PLANNING HAS BEEN granted for the controversial Ennis Data Centre.
Clare County Council on Monday granted planning permission for the data centre which is to be located on the Tulla Rd, on the outskirts of Ennis with construction set to commence this year.
Developers behind the Data Centre have on Monday evening welcomed the announcement and said 400 to 500 permanent jobs will be created when it is fully operational with 1,200 construction jobs and 600 in support services.
CEO of Art Data Centres, Tom McNamara stated, “This is great news for this data centre campus and for Clare as the project will be a key pillar of the Ennis 2040 Economic Plan for the area which was launched by Tánaiste and Minister for Enterprise, Leo Varadkar in 2021”.
The campus will comprise six data halls of 33mw each, Energy Centre & Vertical Farm designed on a flexible and modular basis, covering 145 acres and 1.3 million sq ft. Construction of the Art Data Centre Campus will be phased over a seven-year year period commencing in 2022. It has been designed by data centre specialists Colin Hyde of ARC:MC, and Robert Thorogood of HDRInc.
It has access to 200 mega-watts of power from both the network grid and gas generation on site & aligns with the current CRU requirements for dispatchable Power & being located in an unconstrained area. The proposed site, adjacent to Ennis, was zoned in 2019 for ‘Data Centres & Power Generating Infrastructure’.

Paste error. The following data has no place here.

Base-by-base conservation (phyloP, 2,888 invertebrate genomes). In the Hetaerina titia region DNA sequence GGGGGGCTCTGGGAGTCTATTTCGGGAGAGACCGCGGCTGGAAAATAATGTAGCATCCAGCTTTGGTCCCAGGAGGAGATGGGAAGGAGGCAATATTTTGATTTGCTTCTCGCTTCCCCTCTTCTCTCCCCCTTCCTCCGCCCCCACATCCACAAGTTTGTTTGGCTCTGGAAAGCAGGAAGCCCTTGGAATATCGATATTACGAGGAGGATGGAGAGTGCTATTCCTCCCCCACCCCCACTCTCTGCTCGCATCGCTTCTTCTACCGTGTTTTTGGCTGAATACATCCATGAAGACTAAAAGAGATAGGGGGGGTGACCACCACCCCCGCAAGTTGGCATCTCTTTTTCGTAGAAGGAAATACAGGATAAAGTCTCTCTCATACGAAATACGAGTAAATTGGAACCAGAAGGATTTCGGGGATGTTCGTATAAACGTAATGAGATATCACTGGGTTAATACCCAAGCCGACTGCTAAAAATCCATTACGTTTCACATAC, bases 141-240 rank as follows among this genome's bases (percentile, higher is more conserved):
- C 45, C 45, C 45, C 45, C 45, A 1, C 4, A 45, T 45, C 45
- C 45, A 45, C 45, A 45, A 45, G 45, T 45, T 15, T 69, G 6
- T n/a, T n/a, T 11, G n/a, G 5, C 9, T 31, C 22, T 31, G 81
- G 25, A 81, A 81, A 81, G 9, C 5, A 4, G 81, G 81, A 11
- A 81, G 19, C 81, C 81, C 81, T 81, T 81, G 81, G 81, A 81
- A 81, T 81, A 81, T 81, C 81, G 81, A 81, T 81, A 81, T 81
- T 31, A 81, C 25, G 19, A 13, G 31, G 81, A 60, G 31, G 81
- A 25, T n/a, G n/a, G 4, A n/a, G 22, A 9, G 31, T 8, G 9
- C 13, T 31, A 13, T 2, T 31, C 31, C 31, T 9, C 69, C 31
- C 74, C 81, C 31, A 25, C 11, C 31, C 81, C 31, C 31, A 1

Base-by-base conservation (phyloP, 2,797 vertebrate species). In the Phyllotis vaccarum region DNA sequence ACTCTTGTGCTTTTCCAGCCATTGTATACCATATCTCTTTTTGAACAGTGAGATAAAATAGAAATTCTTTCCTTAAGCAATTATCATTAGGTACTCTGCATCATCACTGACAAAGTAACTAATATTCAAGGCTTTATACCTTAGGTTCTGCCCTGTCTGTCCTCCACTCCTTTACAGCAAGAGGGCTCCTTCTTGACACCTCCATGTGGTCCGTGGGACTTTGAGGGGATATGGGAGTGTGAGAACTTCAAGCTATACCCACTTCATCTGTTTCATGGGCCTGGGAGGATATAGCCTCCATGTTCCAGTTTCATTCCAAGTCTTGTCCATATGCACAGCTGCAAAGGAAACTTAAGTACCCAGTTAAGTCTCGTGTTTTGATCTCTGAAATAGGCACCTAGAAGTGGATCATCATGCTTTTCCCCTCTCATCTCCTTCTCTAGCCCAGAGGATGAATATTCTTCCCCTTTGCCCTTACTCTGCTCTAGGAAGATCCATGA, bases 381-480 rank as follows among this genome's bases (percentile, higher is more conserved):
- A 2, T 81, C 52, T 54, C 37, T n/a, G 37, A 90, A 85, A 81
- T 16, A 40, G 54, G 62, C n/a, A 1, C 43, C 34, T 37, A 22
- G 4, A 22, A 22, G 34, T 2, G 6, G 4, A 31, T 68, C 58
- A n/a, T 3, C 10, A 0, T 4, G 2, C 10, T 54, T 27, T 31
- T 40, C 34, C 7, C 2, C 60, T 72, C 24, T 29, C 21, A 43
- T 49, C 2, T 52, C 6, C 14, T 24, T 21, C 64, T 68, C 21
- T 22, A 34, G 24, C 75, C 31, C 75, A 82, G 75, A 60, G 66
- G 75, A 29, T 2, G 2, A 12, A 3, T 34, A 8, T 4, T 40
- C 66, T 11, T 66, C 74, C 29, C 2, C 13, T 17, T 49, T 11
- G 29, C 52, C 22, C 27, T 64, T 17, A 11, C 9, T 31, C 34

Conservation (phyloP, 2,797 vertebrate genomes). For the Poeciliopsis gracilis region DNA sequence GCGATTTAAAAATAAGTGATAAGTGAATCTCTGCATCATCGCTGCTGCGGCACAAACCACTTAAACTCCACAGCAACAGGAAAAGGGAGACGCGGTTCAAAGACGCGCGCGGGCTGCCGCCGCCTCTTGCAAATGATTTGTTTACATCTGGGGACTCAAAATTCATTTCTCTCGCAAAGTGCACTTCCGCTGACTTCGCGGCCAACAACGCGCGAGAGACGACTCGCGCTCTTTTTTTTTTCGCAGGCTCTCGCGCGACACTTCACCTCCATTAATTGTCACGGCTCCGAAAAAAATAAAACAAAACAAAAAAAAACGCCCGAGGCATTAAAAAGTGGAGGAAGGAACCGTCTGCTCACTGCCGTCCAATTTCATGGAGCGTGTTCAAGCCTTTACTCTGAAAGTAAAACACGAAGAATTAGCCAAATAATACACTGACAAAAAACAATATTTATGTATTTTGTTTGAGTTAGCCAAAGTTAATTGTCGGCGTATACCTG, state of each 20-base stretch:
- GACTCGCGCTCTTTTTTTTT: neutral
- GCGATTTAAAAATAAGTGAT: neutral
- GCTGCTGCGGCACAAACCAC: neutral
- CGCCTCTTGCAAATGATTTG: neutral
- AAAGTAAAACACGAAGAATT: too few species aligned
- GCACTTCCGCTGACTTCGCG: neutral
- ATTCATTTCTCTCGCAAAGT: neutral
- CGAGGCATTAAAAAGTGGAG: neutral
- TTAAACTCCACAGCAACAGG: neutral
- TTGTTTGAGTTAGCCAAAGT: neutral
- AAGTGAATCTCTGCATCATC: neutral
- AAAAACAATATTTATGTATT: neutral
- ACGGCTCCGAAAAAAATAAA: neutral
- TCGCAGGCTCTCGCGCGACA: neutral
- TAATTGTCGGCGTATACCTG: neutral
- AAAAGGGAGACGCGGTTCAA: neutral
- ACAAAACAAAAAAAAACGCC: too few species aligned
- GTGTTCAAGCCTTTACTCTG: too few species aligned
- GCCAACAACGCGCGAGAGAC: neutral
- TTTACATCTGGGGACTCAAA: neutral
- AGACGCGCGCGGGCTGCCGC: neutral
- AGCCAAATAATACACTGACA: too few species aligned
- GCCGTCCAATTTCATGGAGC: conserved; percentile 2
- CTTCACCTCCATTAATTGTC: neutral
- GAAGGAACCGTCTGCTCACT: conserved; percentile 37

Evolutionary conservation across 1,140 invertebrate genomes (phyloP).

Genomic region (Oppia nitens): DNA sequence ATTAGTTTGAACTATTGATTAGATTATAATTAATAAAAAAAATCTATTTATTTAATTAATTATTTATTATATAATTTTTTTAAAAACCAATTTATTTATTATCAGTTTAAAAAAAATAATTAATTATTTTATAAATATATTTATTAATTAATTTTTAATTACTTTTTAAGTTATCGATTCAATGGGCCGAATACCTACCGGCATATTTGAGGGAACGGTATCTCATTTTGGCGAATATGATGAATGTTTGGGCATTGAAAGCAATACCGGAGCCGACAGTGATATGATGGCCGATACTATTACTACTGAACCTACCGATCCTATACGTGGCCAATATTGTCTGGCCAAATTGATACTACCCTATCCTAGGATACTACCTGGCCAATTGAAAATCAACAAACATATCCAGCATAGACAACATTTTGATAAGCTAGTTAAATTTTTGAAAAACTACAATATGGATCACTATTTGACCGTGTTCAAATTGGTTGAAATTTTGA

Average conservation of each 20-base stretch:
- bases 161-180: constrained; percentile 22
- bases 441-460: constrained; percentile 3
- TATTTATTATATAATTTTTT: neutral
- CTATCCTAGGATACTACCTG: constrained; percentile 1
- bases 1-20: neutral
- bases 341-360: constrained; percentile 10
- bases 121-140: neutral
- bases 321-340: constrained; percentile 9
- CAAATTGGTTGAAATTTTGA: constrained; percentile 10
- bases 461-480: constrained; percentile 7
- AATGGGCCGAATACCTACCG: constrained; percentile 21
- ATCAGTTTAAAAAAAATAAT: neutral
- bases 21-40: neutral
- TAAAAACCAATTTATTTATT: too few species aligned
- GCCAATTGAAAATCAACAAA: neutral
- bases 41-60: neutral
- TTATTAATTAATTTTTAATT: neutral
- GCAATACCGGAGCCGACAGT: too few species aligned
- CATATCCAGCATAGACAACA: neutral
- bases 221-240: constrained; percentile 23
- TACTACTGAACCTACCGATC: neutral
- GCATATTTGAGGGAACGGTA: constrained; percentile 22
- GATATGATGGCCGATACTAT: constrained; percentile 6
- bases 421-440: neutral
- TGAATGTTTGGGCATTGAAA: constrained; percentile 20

McNamara added, “This Ennis Project fulfils the Government’s key requirements immediately while state bodies, regulators and the electricity sector work to upgrade infrastructure, connect more renewable energy and ensure security of supply”. He said, “The infrastructure that is available in the Ennis site will assist Government in national ambitions to deliver ongoing opportunities for the country in the tech industry.”
Last Wednesday, the Government Policy Statement on the role of Data Centres in Ireland’s Enterprise Strategy was published, the Ennis Campus is considered to align well with the policies set out therein.
When submitting further information, the developers outlined that heat from the facility could be used to power over 1,100 houses. “There will be good high grade heat available from the exhausts which can be harnessed and transported off site. Calculations have been derived to show how much capacity could be made available off site with suggest supply and return temperatures of 105 / 75 degrees C which are common for district heating schemes. It is suggested and capacities are calculated, that this heat could be used to support over 1,100 homes or over 250,000 m2 of commercial office space or light industrial buildings within a 5km radius of the Art Data Centre site. Alternatively, if available, the heat could be connected into a District Heat Network to support local needs”.
A public meeting was held on Wednesday of last week where environmentalist groups shared their deep concerns of the potential impact of a Data Centre in Co Clare.